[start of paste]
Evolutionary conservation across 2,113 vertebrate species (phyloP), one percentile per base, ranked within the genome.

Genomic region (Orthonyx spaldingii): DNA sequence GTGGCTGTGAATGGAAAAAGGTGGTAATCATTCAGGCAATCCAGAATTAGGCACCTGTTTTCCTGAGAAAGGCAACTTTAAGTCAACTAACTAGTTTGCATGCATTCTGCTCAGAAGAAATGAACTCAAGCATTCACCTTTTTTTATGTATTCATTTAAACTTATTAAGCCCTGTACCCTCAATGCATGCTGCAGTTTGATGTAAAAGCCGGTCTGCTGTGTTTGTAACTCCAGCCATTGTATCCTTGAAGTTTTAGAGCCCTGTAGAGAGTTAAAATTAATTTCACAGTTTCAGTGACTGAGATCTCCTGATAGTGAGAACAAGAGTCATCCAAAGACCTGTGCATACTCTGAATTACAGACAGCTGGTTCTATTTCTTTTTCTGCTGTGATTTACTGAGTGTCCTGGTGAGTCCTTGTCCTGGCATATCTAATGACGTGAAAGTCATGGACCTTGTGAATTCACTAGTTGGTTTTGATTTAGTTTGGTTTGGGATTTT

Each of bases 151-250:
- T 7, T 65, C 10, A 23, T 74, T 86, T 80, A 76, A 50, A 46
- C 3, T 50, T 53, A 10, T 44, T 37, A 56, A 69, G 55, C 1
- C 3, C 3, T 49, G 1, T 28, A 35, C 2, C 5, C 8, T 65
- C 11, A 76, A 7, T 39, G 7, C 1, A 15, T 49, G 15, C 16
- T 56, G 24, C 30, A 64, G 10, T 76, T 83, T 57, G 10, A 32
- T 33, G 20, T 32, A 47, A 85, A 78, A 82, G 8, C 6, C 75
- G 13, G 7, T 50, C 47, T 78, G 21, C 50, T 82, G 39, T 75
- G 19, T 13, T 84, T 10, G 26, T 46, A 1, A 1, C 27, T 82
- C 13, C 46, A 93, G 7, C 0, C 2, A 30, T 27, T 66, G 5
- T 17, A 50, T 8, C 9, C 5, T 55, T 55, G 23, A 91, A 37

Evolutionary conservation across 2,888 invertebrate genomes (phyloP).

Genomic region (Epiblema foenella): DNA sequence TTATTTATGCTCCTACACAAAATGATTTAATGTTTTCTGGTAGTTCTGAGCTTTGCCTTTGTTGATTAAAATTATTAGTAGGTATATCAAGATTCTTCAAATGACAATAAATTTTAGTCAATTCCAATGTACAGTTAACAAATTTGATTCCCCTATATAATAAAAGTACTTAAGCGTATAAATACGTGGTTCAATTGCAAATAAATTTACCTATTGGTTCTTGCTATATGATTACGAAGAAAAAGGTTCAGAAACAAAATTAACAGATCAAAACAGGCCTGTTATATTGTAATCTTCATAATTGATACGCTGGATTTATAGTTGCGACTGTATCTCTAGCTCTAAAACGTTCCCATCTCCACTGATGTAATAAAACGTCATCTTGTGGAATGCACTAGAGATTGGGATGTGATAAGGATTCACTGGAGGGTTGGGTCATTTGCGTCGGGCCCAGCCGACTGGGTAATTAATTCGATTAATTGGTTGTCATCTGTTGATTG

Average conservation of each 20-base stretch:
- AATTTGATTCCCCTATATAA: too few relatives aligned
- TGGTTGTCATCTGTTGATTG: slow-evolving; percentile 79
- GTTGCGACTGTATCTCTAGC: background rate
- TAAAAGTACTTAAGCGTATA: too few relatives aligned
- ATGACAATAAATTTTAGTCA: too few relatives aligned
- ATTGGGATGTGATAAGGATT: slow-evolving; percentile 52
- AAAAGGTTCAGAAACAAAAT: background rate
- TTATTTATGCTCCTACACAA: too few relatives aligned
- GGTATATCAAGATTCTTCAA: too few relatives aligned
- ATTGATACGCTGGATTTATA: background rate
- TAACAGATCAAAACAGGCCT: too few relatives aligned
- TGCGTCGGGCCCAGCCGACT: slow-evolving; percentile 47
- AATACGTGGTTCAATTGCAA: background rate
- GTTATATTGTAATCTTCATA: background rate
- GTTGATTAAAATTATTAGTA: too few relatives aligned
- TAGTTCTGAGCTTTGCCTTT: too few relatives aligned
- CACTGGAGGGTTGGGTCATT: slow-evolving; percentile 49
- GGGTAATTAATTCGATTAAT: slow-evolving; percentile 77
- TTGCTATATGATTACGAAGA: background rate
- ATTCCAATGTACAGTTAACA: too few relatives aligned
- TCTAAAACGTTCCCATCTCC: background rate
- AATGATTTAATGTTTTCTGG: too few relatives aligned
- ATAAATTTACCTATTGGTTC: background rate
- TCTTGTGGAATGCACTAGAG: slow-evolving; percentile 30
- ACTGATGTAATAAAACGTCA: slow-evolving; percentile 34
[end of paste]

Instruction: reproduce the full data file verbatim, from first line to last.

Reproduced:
Evolutionary conservation across 2,113 vertebrate species (phyloP), one percentile per base, ranked within the genome.

Genomic region (Orthonyx spaldingii): DNA sequence GTGGCTGTGAATGGAAAAAGGTGGTAATCATTCAGGCAATCCAGAATTAGGCACCTGTTTTCCTGAGAAAGGCAACTTTAAGTCAACTAACTAGTTTGCATGCATTCTGCTCAGAAGAAATGAACTCAAGCATTCACCTTTTTTTATGTATTCATTTAAACTTATTAAGCCCTGTACCCTCAATGCATGCTGCAGTTTGATGTAAAAGCCGGTCTGCTGTGTTTGTAACTCCAGCCATTGTATCCTTGAAGTTTTAGAGCCCTGTAGAGAGTTAAAATTAATTTCACAGTTTCAGTGACTGAGATCTCCTGATAGTGAGAACAAGAGTCATCCAAAGACCTGTGCATACTCTGAATTACAGACAGCTGGTTCTATTTCTTTTTCTGCTGTGATTTACTGAGTGTCCTGGTGAGTCCTTGTCCTGGCATATCTAATGACGTGAAAGTCATGGACCTTGTGAATTCACTAGTTGGTTTTGATTTAGTTTGGTTTGGGATTTT

Each of bases 151-250:
- T 7, T 65, C 10, A 23, T 74, T 86, T 80, A 76, A 50, A 46
- C 3, T 50, T 53, A 10, T 44, T 37, A 56, A 69, G 55, C 1
- C 3, C 3, T 49, G 1, T 28, A 35, C 2, C 5, C 8, T 65
- C 11, A 76, A 7, T 39, G 7, C 1, A 15, T 49, G 15, C 16
- T 56, G 24, C 30, A 64, G 10, T 76, T 83, T 57, G 10, A 32
- T 33, G 20, T 32, A 47, A 85, A 78, A 82, G 8, C 6, C 75
- G 13, G 7, T 50, C 47, T 78, G 21, C 50, T 82, G 39, T 75
- G 19, T 13, T 84, T 10, G 26, T 46, A 1, A 1, C 27, T 82
- C 13, C 46, A 93, G 7, C 0, C 2, A 30, T 27, T 66, G 5
- T 17, A 50, T 8, C 9, C 5, T 55, T 55, G 23, A 91, A 37

Evolutionary conservation across 2,888 invertebrate genomes (phyloP).

Genomic region (Epiblema foenella): DNA sequence TTATTTATGCTCCTACACAAAATGATTTAATGTTTTCTGGTAGTTCTGAGCTTTGCCTTTGTTGATTAAAATTATTAGTAGGTATATCAAGATTCTTCAAATGACAATAAATTTTAGTCAATTCCAATGTACAGTTAACAAATTTGATTCCCCTATATAATAAAAGTACTTAAGCGTATAAATACGTGGTTCAATTGCAAATAAATTTACCTATTGGTTCTTGCTATATGATTACGAAGAAAAAGGTTCAGAAACAAAATTAACAGATCAAAACAGGCCTGTTATATTGTAATCTTCATAATTGATACGCTGGATTTATAGTTGCGACTGTATCTCTAGCTCTAAAACGTTCCCATCTCCACTGATGTAATAAAACGTCATCTTGTGGAATGCACTAGAGATTGGGATGTGATAAGGATTCACTGGAGGGTTGGGTCATTTGCGTCGGGCCCAGCCGACTGGGTAATTAATTCGATTAATTGGTTGTCATCTGTTGATTG

Average conservation of each 20-base stretch:
- AATTTGATTCCCCTATATAA: too few relatives aligned
- TGGTTGTCATCTGTTGATTG: slow-evolving; percentile 79
- GTTGCGACTGTATCTCTAGC: background rate
- TAAAAGTACTTAAGCGTATA: too few relatives aligned
- ATGACAATAAATTTTAGTCA: too few relatives aligned
- ATTGGGATGTGATAAGGATT: slow-evolving; percentile 52
- AAAAGGTTCAGAAACAAAAT: background rate
- TTATTTATGCTCCTACACAA: too few relatives aligned
- GGTATATCAAGATTCTTCAA: too few relatives aligned
- ATTGATACGCTGGATTTATA: background rate
- TAACAGATCAAAACAGGCCT: too few relatives aligned
- TGCGTCGGGCCCAGCCGACT: slow-evolving; percentile 47
- AATACGTGGTTCAATTGCAA: background rate
- GTTATATTGTAATCTTCATA: background rate
- GTTGATTAAAATTATTAGTA: too few relatives aligned
- TAGTTCTGAGCTTTGCCTTT: too few relatives aligned
- CACTGGAGGGTTGGGTCATT: slow-evolving; percentile 49
- GGGTAATTAATTCGATTAAT: slow-evolving; percentile 77
- TTGCTATATGATTACGAAGA: background rate
- ATTCCAATGTACAGTTAACA: too few relatives aligned
- TCTAAAACGTTCCCATCTCC: background rate
- AATGATTTAATGTTTTCTGG: too few relatives aligned
- ATAAATTTACCTATTGGTTC: background rate
- TCTTGTGGAATGCACTAGAG: slow-evolving; percentile 30
- ACTGATGTAATAAAACGTCA: slow-evolving; percentile 34